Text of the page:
Athlete of the Week: Diane Paverman ’13

By Sirianna Santacrose ’15

For someone who has been diving for a decade and has broken the school record for the one-meter dive several times since her freshman year, one would think that it would come as no surprise that senior captain Diane Paverman earned the Four-Year High Point Diver award at the 2013 NESCAC Championship last weekend. However, Paverman was caught by surprise when her name was announced at Bowdoin College’s Leroy Greason Pool.

“I had heard and seen other girls accept that award in years past, but it had never occurred to me that that could be something I would earn.” The humble diver humorously added, “I think my still being in denial that I am in fact a senior may have also had something to do with my surprise!” A Hamilton swimmer has not earned this honor since 2008, when Todd Johnson ’08 earned the NESCAC Four-Year High-Point Swimmer Award.

Paverman’s collegiate career is stacked with awards and recognitions, including three varsity letters, a 2012 Scholar All-American Honorable Mention, and the fact that she has earned more team points than any other diver at the NESCAC meet over the last four years. She currently holds the school record for the one-meter dive with 429.45 points, which she earned at the Hamilton Invitational this past December.

It was especially meaningful for Paverman to break the diving record because there are limited opportunities to do so throughout the season. Though breaking the record was never her primary goal while diving at Hamilton, she admits “when you do break a record like that at your one chance to do so that season, it’s a pretty incredible feeling.”
Paverman came to Hamilton from Byram Hills High School near her hometown of Pleasantville, New York. She began competing for her high school’s varsity team in seventh grade, and over the next six years she established a strong reputation in her sport. However, as high school began to draw to a close, Paverman felt “ready for the challenge of a fresh start on the college scene.” She was immediately taken with Hamilton and its swim and dive program when she visited during a recruiting trip her junior year. “After that,” she explains, “the decision was easy.”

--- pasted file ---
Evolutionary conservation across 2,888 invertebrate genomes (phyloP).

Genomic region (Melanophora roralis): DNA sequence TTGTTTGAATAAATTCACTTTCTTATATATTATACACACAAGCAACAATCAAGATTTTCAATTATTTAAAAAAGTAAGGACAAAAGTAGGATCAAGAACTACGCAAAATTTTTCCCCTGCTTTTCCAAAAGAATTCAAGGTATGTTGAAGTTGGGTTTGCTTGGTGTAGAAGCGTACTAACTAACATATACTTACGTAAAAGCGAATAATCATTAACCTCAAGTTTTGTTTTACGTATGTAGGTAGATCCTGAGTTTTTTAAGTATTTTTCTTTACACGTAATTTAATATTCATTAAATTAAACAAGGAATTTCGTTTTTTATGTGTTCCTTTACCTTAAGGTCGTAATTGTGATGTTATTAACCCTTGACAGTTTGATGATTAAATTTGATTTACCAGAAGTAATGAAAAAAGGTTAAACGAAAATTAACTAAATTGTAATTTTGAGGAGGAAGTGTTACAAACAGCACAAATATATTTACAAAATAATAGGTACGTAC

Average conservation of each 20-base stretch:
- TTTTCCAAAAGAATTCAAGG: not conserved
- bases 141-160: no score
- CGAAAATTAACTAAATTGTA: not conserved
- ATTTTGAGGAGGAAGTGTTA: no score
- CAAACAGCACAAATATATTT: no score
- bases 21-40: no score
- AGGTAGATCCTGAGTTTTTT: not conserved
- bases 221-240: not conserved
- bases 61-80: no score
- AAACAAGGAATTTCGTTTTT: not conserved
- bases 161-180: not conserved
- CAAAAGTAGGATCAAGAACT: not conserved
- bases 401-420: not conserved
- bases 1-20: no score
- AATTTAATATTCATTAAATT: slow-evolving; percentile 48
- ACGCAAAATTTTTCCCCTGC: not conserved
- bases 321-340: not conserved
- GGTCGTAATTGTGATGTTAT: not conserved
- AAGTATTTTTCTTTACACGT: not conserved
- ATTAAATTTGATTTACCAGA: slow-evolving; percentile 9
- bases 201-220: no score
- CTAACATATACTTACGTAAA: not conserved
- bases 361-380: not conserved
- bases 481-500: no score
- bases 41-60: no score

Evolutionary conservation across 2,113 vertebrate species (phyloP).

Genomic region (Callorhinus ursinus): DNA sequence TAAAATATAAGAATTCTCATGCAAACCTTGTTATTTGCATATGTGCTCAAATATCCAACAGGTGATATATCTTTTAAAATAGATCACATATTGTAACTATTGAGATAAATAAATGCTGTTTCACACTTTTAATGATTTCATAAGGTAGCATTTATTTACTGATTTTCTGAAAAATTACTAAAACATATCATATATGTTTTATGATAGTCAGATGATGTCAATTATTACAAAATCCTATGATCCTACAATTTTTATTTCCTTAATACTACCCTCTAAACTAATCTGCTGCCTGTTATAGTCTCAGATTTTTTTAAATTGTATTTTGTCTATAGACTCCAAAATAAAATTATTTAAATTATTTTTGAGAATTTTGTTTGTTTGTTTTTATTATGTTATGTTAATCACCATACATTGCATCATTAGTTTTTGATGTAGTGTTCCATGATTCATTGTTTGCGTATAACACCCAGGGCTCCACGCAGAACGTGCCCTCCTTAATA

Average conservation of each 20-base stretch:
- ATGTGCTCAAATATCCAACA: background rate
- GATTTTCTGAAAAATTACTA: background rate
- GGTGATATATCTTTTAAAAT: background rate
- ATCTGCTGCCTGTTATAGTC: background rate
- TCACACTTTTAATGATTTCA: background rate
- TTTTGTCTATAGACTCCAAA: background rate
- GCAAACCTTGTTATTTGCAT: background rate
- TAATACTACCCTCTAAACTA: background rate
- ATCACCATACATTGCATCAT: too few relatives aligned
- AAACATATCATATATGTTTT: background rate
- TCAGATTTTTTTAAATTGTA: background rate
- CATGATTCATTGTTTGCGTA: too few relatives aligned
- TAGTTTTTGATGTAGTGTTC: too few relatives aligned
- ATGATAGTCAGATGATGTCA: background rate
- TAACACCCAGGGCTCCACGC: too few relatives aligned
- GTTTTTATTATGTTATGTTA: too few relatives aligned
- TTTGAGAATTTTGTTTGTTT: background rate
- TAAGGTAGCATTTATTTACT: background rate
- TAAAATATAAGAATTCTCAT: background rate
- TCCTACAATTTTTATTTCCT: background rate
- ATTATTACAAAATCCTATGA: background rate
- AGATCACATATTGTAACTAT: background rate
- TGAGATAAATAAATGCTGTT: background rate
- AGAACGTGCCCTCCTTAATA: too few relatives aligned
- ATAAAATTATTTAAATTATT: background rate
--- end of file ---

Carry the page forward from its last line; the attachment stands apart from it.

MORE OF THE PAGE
As team captain this year, Paverman has led with confidence and poise. Head Coach T.J. Davis has nothing but positive things to say about her, calling her “sharp, thoughtful, personable, motivating, organized and everything I could ever ask for in a leader.” He adds that “she is one of the best examples of everything that Hamilton students should embody.”

Though Paverman is grateful for the experience she has had while diving in high school and at Hamilton, she does not plan to continue diving after college. She says the sport “is something that gets increasingly hard, and not to mention more dangerous, to continue as you get older.” Nevertheless, she feels fortunate to have had the chance to train and compete with her fellow teammates over the past four years, as well as full of pride at the improvement the team has made. After countless practices, hours of training and meets, Paverman feels ready to pass the torch to the next generation of swimmers and divers. Though her diving career may be over, she contentedly adds, “I can’t wait for them to continue to surprise me and make me proud in the years to come.”


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